We ask questions about health insurance coverage to create statistics about the percentage of people covered by health insurance and the sources of health insurance.
Local, state, tribal, and federal agencies use health insurance coverage data to plan government programs, determine eligibility criteria, and encourage eligible people to participate in health insurance programs.
We use your confidential survey answers to create statistics like those in the results below and in the full tables that contain all the data—no one is able to figure out your survey answers from the statistics we produce. The Census Bureau is legally bound to strict confidentiality requirements. Individual records are not shared with anyone, including federal agencies and law enforcement entities. By law, the Census Bureau cannot share respondents' answers with anyone—not the IRS, not the FBI, not the CIA, and not with any other government agency.
We ask one question about the types of health insurance coverage to better understand insurance needs.
The results from this question are compiled to provide communities with important statistics to understand health insurance coverage. You can see some of these published statistics here for the nation, states, and your community.
We ask about health insurance coverage status in combination with other information, such as number and age of children in families, household income, and poverty status, to help communities enroll eligible families in programs designed to assist them. For example, health insurance coverage status and age data are used to encourage eligible people to enroll in Marketplace, Medicaid, and the Children's Health Insurance Program (CHIP). Health insurance data are also used to ensure that these programs are improving health outcomes for families.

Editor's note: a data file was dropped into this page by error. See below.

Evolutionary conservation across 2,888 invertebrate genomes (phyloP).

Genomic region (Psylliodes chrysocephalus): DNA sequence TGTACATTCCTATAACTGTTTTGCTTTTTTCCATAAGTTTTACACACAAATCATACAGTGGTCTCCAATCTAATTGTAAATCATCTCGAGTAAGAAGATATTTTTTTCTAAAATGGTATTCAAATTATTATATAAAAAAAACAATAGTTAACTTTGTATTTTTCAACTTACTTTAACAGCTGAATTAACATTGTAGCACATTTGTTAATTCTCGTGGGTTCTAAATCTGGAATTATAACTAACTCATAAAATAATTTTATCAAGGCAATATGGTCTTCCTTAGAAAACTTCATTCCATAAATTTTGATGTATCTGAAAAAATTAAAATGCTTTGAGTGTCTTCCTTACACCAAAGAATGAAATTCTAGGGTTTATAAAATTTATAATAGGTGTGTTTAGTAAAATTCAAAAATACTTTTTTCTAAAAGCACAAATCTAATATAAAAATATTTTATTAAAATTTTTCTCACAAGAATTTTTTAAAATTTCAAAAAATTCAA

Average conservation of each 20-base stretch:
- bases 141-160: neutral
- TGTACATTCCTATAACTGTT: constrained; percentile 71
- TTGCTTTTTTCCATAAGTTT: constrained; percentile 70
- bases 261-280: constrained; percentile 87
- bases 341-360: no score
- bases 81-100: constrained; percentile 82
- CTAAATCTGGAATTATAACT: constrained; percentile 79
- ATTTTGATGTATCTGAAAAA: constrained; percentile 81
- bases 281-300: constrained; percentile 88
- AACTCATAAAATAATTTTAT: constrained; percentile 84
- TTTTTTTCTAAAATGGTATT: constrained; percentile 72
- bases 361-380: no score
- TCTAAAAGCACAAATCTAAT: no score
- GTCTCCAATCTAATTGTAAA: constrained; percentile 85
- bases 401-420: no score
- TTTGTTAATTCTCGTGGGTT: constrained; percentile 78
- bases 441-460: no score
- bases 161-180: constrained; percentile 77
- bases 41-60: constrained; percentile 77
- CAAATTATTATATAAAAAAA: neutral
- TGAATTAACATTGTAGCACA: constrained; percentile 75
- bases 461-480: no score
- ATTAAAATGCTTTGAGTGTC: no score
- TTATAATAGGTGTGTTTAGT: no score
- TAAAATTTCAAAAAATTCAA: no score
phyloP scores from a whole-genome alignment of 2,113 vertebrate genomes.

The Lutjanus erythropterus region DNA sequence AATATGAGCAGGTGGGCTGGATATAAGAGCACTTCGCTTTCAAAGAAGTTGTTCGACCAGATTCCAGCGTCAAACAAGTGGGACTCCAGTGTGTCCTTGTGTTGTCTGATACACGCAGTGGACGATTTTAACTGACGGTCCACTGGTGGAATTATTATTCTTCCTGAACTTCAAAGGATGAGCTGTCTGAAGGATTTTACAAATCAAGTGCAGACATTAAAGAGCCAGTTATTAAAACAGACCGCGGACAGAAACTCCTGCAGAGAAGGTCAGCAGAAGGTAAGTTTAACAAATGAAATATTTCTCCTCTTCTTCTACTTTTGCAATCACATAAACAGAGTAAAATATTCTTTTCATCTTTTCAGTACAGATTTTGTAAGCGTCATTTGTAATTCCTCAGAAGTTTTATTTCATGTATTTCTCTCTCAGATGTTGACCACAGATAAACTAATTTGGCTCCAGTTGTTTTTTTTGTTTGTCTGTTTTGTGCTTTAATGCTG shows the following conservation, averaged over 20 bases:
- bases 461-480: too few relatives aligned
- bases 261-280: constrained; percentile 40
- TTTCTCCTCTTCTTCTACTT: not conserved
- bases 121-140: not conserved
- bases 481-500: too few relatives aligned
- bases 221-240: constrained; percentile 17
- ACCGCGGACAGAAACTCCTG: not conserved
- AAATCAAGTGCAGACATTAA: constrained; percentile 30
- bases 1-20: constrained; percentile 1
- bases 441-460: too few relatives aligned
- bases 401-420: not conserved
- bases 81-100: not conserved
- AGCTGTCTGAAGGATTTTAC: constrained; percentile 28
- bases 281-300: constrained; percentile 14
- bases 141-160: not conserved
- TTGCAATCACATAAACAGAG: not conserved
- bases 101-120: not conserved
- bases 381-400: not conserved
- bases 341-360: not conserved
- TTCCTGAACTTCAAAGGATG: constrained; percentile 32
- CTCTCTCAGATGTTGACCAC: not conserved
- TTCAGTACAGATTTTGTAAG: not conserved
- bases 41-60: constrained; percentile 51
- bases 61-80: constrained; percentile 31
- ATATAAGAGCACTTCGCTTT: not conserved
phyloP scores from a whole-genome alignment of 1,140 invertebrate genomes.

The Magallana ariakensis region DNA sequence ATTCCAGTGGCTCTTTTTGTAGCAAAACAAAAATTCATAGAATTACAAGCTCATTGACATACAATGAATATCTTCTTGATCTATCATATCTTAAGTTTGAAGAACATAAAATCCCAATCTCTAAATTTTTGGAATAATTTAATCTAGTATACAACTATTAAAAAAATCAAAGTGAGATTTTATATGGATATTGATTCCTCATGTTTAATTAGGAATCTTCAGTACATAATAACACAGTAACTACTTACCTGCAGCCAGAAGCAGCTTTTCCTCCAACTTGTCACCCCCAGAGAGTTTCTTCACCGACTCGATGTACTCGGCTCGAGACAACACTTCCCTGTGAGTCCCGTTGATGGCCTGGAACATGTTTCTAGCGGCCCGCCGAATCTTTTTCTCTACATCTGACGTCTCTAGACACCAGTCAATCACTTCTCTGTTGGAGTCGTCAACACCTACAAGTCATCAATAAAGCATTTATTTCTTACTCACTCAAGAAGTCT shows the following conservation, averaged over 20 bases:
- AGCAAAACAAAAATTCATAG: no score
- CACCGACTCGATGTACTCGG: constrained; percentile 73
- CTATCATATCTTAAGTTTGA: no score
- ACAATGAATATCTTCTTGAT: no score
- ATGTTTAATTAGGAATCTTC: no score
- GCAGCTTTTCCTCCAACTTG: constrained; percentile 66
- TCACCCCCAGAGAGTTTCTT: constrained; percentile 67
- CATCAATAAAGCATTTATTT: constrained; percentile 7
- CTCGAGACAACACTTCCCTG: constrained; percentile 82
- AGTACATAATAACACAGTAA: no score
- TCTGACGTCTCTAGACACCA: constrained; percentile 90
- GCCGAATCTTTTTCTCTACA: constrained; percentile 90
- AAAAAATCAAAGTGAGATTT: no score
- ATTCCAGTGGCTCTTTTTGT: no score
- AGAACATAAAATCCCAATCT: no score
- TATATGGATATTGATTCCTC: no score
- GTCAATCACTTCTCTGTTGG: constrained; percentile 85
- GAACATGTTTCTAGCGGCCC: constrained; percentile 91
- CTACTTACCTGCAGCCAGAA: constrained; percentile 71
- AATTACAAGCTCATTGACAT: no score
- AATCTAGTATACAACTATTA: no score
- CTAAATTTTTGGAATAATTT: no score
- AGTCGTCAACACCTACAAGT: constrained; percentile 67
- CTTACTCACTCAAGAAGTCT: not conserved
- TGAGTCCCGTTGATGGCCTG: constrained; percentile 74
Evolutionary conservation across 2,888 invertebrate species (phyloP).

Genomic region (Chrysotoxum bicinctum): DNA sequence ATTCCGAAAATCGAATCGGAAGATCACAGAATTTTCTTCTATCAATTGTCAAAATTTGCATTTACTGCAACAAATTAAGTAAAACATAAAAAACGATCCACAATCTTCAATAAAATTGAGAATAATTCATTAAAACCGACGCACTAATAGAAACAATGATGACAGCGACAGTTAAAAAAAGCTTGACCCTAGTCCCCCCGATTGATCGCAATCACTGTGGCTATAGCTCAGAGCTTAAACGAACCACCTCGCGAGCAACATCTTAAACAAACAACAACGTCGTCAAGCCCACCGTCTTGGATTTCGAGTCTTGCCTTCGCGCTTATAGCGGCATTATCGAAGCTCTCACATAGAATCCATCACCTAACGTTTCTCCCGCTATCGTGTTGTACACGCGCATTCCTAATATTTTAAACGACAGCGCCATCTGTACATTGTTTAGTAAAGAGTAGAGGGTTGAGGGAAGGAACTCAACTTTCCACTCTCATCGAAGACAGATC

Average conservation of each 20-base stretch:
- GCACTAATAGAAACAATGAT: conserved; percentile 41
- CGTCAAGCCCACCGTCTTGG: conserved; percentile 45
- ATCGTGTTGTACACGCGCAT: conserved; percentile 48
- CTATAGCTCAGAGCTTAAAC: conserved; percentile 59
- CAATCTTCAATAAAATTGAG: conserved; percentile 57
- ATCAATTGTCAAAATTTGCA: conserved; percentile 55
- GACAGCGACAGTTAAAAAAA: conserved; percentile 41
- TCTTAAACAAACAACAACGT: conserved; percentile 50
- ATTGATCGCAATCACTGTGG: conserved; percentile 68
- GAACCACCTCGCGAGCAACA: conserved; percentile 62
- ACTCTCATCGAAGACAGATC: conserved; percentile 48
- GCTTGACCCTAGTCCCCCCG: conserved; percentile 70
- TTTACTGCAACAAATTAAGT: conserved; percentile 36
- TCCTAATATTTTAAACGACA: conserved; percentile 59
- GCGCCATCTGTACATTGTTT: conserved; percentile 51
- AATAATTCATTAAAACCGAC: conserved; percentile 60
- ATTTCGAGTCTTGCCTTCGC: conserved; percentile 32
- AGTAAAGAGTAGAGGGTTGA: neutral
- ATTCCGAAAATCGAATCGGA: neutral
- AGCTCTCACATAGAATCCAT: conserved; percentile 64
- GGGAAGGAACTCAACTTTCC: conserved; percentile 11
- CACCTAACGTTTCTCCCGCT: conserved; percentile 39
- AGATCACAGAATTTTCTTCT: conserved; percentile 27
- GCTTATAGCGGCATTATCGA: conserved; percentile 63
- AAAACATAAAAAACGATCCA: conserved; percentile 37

We ask about the number and characteristics of veterans eligible to use Department of Veterans Affairs health care, compared to those currently using services, to help communities and the federal government estimate the future demand for health care services and facilities for veterans.
We ask about the health insurance coverage of American Indians to help communities, tribes, and the federal government estimate the demand for health care through the Indian Health Service.
We ask about the health insurance coverage status of people in a community to help planners:
Researchers, advocacy groups, and policymakers are also interested in knowing more about changes in health insurance coverage rates and the characteristics of people who have or do not have health insurance. For example, State Councils on Developmental Disabilities use health insurance coverage data in their comprehensive reviews and analyses of the unmet needs of people with developmental disabilities.
The health insurance coverage question was added to the ACS in 2008. In 2019, questions about health insurance premiums and subsidies were added to the ACS. Research about these questions and copies of previous questionnaires are available on the ACS website.